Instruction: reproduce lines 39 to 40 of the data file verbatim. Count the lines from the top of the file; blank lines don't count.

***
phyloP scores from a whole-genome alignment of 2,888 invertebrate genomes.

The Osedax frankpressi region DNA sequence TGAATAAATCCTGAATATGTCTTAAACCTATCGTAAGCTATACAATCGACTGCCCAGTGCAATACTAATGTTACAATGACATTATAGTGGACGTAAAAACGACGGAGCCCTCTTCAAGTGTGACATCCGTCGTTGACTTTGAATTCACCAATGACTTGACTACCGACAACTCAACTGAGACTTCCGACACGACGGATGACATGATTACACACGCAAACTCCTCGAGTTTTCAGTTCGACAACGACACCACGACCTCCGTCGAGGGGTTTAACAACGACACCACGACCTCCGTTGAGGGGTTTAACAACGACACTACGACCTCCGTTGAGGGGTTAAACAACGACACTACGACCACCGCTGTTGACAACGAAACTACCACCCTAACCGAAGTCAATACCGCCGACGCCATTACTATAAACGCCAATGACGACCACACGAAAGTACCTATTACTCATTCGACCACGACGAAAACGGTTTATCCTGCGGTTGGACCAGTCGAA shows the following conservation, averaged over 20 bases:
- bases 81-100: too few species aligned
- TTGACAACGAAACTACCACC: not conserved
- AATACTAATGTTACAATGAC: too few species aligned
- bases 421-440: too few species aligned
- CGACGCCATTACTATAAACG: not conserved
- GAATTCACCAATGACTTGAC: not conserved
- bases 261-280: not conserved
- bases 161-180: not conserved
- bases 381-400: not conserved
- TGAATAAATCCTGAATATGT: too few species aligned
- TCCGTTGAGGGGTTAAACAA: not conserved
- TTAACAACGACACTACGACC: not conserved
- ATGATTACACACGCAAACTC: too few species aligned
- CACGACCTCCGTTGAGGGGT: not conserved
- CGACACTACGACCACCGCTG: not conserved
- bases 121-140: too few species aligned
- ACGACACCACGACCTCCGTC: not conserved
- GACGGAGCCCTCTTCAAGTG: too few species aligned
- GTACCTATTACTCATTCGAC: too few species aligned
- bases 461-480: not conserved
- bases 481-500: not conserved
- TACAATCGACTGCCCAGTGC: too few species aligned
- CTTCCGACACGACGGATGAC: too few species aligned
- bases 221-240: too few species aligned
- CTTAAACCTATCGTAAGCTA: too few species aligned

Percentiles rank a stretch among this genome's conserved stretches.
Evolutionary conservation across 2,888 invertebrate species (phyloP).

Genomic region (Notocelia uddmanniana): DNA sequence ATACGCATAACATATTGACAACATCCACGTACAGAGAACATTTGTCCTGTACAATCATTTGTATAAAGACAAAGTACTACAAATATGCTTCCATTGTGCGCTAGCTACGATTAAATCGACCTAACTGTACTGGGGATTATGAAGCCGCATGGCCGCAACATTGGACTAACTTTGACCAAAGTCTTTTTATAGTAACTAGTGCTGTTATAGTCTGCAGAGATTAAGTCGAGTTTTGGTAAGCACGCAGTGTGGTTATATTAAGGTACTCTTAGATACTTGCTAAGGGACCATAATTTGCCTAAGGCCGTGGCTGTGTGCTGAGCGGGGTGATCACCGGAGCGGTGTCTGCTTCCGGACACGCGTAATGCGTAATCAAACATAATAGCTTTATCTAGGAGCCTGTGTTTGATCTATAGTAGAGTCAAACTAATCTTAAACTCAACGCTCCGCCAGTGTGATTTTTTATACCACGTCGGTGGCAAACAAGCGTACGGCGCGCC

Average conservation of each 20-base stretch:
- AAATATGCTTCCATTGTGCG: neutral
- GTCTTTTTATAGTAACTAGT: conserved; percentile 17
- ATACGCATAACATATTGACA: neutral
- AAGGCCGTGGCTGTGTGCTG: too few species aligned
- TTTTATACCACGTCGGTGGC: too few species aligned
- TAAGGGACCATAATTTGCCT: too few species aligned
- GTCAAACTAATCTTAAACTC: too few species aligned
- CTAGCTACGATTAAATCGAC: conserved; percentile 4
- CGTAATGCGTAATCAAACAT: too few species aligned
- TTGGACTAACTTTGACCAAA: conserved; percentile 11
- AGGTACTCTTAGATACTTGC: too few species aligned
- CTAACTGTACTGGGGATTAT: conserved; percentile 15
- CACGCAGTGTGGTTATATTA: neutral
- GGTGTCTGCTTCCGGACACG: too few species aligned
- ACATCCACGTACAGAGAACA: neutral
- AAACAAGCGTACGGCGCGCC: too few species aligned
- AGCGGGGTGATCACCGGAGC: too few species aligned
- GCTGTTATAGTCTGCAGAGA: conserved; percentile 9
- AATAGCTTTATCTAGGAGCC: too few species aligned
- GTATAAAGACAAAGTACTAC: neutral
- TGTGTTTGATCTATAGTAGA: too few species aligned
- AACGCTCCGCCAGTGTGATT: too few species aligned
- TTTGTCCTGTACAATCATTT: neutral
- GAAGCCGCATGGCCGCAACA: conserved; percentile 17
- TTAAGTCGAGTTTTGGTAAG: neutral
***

- CTAGCTACGATTAAATCGAC: conserved; percentile 4
- CGTAATGCGTAATCAAACAT: too few species aligned